In his short story “On the Western Circuit,” author Thomas Hardy primarily employs a third-person omniscient narrator. He also makes extensive use of dialogue. Hardy does not specifically employ the epistolary technique, in which information is provided in the form of letters that the characters exchange. Instead, without actually providing their content, he makes the letters play a central role in developing the characters’ relationships and the plot.
The unnamed narrator, who is apparently detached from the story’s action, provides a linear, chronological narrative of the events; gives insights into the characters; and offers value judgments about the characters’ actions and motivations. Using this type of narration enables the author to delve into all the characters’ hearts and minds rather than be limited to presenting the perspective of any individual character.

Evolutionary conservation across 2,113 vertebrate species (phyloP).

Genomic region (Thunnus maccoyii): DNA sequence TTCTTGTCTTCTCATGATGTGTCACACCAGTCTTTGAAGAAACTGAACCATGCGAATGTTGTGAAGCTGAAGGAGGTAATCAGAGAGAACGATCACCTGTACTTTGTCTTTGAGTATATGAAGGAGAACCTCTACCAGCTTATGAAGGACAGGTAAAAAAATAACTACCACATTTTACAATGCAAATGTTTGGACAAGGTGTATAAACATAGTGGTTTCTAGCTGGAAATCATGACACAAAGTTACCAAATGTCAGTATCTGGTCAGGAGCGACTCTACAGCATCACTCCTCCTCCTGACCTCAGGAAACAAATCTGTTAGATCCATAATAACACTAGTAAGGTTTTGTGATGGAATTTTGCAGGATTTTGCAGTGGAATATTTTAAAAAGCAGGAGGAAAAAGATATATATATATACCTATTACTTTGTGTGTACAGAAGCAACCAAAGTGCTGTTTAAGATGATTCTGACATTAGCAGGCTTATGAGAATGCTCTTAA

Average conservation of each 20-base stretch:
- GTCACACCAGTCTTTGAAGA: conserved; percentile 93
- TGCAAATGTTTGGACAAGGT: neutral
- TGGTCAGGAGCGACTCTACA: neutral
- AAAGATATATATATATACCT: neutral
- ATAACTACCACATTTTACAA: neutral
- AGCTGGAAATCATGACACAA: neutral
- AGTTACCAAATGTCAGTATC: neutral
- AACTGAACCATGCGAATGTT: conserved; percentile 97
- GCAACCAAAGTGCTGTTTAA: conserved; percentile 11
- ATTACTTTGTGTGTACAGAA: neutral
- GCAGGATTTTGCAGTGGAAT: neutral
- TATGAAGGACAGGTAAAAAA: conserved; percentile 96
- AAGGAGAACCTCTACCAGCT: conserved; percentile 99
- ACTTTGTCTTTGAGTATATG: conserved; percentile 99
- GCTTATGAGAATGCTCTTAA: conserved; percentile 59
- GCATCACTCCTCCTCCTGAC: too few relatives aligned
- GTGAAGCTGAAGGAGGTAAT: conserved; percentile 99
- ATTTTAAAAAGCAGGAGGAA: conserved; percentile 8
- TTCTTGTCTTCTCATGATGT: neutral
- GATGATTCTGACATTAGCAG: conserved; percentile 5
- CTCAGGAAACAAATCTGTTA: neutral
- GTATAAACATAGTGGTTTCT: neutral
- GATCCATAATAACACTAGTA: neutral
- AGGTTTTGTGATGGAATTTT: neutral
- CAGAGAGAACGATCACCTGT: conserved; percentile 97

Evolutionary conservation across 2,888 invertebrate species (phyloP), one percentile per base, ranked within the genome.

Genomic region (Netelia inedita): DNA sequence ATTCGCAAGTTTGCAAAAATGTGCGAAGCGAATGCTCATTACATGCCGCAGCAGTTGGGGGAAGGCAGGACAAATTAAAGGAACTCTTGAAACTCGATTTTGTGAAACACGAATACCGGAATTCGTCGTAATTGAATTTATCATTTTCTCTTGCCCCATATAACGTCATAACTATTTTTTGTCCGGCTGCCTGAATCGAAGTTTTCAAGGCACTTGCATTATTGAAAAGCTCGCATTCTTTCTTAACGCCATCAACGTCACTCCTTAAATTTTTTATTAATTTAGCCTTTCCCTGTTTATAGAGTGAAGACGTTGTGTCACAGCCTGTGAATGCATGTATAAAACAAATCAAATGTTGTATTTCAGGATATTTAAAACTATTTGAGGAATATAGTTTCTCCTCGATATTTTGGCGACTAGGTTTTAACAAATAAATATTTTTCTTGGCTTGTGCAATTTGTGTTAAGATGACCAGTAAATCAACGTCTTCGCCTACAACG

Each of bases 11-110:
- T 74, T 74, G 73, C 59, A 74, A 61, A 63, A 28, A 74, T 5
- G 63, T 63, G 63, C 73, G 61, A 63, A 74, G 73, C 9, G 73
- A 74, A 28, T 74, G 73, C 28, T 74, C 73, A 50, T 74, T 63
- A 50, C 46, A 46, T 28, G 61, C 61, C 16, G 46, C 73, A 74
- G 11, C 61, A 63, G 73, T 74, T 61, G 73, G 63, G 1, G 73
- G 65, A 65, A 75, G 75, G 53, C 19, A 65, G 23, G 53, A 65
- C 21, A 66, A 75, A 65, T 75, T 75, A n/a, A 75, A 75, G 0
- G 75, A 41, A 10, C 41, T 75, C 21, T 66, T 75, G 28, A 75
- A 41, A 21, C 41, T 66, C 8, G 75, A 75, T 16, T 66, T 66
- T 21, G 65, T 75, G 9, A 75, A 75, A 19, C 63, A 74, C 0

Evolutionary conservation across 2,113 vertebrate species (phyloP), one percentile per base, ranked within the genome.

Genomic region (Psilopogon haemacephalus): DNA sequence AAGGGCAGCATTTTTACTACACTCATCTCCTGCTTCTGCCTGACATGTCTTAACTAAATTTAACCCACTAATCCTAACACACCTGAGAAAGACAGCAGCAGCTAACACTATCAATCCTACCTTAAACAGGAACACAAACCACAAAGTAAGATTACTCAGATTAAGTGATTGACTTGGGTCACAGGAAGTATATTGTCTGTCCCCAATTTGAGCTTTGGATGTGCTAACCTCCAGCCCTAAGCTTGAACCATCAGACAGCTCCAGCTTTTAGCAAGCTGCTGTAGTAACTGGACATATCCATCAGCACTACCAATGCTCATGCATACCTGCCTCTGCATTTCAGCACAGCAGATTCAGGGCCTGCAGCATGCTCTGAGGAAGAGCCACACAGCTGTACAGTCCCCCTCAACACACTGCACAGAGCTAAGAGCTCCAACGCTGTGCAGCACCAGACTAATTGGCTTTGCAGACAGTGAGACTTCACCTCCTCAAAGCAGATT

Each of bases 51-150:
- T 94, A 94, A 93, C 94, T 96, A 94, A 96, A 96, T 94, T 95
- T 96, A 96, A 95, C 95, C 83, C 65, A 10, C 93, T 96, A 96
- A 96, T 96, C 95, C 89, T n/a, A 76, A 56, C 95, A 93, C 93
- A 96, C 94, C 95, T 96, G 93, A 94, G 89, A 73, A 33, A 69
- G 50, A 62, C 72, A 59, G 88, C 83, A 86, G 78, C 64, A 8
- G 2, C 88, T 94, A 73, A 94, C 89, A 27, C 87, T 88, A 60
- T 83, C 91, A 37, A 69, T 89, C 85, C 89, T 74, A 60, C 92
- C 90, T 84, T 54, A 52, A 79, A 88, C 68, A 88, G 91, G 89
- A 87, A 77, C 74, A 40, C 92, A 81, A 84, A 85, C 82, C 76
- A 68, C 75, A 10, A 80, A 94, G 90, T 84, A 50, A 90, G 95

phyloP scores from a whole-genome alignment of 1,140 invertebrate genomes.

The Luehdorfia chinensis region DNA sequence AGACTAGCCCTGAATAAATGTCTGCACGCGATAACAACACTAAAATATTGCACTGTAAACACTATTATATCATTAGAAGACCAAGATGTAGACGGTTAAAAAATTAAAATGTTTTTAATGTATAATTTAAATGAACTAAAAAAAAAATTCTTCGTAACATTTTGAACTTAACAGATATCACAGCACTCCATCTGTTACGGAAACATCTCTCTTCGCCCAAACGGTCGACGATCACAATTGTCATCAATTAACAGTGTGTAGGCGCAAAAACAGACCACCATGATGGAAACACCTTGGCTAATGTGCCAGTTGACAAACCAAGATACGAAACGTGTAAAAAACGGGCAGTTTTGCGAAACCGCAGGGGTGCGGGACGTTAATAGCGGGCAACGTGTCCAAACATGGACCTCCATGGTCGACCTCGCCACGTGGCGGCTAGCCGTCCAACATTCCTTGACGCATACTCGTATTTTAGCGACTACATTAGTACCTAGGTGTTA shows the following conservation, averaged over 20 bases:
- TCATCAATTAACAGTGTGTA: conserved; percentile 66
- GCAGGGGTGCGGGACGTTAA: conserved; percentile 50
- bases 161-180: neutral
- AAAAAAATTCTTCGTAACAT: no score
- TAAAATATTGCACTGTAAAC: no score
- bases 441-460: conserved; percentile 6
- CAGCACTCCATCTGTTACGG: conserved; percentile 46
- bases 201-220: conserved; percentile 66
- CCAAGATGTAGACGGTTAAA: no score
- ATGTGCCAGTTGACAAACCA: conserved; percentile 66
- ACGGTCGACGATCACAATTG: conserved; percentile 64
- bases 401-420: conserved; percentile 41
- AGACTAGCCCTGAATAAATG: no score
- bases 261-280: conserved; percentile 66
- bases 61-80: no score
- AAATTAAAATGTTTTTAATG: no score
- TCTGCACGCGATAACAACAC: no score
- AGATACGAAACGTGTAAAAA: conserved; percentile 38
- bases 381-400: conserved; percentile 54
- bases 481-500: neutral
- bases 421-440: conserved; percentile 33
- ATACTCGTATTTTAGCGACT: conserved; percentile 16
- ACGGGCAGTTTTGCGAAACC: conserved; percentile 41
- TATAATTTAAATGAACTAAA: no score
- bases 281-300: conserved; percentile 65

Hardy makes extensive use of dialogue, which helps the reader understand the relationships between the characters. The reader gains perspectives on the ways that the individual characters speak and act in company with others. For example, Anna seems to be a different person when interacting with Raye or with Edith.
The use of letters is key to the entire story, but the author cleverly avoids reproducing their content. Instead, he uses them to reveal the characters’ motivations and reactions. For Anna, the fact of her illiteracy is connected to her overall social situation; this includes her dependence on Edith to help her communicate and her shame at this perceived inadequacy. Edith uses them to express her otherwise repressed romantic notions, while Raye allows himself to be wooed by a person he imagines rather that one he actually knows.